Governing requires cooperation and compromise, but elections tend to be zero-sum affairs. Candidates throw their hat in the ring, make their case, and vie for public support. Those who win advance; those who fall short are left with effectively nothing.
Some losing candidates can claim bragging rights for keeping it close and/or defying expectations. Other defeated candidates end up impressing enough people that they become well positioned for future contests. But in general, failure is painful in its finality.
That said, as Sen. Bernie Sanders (I-Vt.) exits the 2020 stage, his departure doesn't fit neatly into the usual boxes. He didn't exactly defy expectations -- the senator was expected to be a top contender and he was -- and given the Vermonter's age, he won't be able to parlay his campaign into some other candidacy.
But to think Sanders walks away from the zero-sum affair emptyhanded would be to miss the scope of influence. I'm reminded of a pre-crisis column the New York Times' Jamelle Bouie wrote after Super Tuesday.
It looks like [Joe Biden] will secure the nomination, but Sanders won the policy argument. Democrats in Iowa, New Hampshire, Nevada and South Carolina support Medicare for All; Democrats in California, North Carolina, Texas, Tennessee and Virginia support free college. And the future of the Democratic Party -- the youngest voters -- are with Sanders.
When Sanders launched his 2016 candidacy, it was widely perceived a vanity exercise: the Vermonter stood no realistic chance of success against Hillary Clinton, the argument went, but the campaign would offer the senator a platform to present and defend his progressive vision.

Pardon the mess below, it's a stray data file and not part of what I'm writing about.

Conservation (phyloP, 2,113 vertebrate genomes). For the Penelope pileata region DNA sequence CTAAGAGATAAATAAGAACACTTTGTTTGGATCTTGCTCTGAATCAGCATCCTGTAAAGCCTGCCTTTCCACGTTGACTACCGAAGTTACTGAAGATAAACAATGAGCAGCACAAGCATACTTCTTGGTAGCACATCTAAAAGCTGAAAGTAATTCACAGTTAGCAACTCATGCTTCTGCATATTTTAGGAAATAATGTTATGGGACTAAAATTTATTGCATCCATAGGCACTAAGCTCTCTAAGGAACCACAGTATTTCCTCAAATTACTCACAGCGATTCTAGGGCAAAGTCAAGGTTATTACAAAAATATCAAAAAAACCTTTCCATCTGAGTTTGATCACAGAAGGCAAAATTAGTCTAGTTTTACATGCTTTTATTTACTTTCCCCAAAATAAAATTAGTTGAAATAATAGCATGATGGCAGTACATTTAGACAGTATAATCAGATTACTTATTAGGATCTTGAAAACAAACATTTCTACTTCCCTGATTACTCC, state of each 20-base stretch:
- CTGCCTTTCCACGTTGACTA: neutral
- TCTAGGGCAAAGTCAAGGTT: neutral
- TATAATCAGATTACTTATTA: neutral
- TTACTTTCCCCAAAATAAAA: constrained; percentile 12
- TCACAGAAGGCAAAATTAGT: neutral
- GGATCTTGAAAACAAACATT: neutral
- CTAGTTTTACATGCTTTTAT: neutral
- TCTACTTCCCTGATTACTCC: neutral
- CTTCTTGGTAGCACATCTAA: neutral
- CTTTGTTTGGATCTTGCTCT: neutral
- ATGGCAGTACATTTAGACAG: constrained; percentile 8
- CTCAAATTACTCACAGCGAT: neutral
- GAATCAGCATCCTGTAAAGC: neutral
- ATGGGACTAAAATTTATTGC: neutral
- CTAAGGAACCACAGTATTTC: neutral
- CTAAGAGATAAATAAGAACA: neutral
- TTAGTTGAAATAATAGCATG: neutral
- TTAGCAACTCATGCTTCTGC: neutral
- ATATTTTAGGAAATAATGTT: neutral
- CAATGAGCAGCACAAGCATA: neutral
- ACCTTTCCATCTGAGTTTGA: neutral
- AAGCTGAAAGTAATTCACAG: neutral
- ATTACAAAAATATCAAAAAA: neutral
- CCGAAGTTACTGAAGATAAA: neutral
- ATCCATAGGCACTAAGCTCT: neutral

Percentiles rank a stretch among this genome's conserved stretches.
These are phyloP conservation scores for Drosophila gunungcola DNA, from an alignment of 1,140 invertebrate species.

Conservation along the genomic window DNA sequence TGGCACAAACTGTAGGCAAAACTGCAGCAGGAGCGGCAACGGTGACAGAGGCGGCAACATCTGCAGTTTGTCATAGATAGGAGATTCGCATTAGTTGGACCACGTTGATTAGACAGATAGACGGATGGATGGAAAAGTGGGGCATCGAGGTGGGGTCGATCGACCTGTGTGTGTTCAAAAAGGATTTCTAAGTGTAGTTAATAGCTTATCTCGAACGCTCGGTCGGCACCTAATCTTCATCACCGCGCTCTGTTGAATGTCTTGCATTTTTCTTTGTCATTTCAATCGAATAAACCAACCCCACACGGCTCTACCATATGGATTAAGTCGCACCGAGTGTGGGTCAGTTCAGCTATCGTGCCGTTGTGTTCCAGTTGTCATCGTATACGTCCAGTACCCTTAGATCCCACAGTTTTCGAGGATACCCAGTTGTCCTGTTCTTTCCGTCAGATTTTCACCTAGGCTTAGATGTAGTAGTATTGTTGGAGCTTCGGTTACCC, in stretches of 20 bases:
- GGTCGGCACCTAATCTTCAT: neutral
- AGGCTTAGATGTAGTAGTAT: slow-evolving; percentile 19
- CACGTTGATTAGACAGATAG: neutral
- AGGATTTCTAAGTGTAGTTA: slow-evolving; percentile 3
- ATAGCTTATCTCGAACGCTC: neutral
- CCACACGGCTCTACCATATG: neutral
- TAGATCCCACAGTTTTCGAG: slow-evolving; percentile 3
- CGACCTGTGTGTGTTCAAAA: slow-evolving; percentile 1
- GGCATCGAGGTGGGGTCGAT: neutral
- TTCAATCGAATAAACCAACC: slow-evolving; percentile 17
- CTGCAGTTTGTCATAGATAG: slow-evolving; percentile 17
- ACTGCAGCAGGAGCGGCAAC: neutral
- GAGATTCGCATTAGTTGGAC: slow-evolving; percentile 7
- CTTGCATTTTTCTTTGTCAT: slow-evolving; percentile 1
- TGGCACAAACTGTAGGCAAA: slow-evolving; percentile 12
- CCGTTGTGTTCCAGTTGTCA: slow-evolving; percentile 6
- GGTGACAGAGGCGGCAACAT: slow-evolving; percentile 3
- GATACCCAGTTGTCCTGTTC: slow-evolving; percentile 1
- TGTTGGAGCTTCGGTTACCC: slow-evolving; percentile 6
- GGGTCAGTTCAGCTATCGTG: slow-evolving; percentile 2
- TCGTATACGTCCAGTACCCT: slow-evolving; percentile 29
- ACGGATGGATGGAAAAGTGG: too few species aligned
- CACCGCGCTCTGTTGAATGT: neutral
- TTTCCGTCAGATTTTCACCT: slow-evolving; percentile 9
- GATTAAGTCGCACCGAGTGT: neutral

In the months that followed, Sanders excelled in ways few could've imagined, cultivating a large base of die-hard supporters, and pushing Democratic politics in his direction. After the race, the senator used his success to draw even more attention to his policy priorities, picking up new allies, and building new support for his ideas.
With his 2020 candidacy, he added to the existing foundation, proving not only that there's a sizable audience for Sanders' platform, but also that a candidate can run a top-tier candidacy by relying on modest donations from regular people.
Sanders won't be president, but his leadership changed a party and a political model, and that's no small thing.
There's ample room for discussion about why, after leading the field in February, the senator's candidacy ultimately fell short. There's also reason to speculate about what the near future holds in terms of Sanders' possible unifying role in trying to defeat Donald Trump in the fall. All of these questions matter, even if their answers aren't altogether clear.
But today, as Sanders makes the painful decision to walk away, give the guy his due.